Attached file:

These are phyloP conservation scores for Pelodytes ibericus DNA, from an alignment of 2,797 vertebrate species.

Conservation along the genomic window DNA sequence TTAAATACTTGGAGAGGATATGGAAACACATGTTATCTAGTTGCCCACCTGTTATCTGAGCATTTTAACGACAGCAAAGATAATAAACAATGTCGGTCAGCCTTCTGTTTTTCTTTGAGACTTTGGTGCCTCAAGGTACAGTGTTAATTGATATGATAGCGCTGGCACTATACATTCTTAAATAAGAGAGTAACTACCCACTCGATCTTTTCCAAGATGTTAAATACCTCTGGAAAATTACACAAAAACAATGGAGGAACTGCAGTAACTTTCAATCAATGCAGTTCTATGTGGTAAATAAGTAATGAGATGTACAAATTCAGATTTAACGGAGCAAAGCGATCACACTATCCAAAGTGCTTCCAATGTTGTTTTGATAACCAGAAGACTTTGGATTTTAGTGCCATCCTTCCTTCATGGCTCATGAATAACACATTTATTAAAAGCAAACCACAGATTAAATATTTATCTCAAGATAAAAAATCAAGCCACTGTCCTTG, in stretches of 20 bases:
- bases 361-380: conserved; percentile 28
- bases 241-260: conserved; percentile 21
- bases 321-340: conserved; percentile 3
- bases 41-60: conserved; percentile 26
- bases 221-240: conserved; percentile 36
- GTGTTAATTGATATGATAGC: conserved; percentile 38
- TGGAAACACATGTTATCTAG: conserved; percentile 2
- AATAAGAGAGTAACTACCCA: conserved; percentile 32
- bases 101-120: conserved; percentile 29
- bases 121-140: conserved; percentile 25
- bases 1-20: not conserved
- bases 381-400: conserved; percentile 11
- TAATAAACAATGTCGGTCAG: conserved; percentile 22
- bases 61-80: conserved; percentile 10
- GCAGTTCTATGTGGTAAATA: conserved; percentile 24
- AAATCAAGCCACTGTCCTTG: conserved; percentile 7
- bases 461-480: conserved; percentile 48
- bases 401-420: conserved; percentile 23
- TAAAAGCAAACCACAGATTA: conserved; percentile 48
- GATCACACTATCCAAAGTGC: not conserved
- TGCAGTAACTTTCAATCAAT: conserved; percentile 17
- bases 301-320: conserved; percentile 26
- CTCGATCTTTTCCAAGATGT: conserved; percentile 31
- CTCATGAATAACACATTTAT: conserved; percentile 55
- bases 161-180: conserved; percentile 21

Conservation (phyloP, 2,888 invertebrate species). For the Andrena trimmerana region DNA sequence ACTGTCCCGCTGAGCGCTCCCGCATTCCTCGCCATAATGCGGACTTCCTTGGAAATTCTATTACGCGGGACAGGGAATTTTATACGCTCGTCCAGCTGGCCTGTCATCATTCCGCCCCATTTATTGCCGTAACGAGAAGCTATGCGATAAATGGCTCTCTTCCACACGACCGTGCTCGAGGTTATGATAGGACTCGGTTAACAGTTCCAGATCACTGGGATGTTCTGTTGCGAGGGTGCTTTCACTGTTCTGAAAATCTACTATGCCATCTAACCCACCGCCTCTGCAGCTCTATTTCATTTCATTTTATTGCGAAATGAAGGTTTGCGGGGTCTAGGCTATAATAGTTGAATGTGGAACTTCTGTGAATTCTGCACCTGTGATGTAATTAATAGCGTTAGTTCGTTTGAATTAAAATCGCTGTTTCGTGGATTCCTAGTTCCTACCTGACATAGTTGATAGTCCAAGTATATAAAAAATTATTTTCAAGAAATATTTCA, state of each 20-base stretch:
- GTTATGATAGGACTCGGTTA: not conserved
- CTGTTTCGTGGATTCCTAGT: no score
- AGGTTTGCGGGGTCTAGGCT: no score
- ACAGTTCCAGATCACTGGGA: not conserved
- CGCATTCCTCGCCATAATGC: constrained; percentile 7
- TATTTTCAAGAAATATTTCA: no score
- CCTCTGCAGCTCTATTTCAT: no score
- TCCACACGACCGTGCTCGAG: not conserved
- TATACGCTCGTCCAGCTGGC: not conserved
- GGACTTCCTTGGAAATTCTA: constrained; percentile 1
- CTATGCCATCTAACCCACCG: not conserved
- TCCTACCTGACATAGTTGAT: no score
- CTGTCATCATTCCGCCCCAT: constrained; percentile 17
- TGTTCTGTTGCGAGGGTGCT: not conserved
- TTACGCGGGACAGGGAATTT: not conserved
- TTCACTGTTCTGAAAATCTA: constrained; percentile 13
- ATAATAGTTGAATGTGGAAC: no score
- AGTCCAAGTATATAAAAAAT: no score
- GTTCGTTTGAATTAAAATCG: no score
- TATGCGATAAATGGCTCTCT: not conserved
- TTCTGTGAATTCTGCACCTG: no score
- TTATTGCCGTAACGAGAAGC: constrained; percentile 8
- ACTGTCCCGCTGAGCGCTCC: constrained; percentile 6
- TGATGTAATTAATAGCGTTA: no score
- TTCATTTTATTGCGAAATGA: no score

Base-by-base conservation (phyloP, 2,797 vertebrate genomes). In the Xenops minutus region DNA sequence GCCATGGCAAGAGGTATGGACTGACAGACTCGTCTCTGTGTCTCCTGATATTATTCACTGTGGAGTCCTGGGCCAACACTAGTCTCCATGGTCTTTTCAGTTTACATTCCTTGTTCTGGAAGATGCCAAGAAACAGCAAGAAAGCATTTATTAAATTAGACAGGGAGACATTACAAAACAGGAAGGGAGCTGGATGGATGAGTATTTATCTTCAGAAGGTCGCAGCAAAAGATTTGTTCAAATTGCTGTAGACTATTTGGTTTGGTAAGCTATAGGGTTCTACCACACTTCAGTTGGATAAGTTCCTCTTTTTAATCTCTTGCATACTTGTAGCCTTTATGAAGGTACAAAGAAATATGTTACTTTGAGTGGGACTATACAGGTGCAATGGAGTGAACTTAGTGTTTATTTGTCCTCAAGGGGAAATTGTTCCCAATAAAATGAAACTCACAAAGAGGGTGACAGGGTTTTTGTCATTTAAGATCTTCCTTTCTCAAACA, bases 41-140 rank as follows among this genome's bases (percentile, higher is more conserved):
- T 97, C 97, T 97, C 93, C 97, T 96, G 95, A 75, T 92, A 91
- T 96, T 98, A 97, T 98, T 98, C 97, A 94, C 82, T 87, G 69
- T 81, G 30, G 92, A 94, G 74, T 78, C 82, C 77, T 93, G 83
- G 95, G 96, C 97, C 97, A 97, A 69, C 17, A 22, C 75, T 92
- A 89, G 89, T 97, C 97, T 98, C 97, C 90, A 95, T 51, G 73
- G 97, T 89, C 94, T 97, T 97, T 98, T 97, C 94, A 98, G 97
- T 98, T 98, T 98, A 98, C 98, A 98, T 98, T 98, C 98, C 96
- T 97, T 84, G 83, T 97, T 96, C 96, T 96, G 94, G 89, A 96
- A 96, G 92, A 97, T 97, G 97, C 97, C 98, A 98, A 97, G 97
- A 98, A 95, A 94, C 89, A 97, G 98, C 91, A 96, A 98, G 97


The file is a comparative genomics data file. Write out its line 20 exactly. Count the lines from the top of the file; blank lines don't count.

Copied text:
- bases 401-420: conserved; percentile 23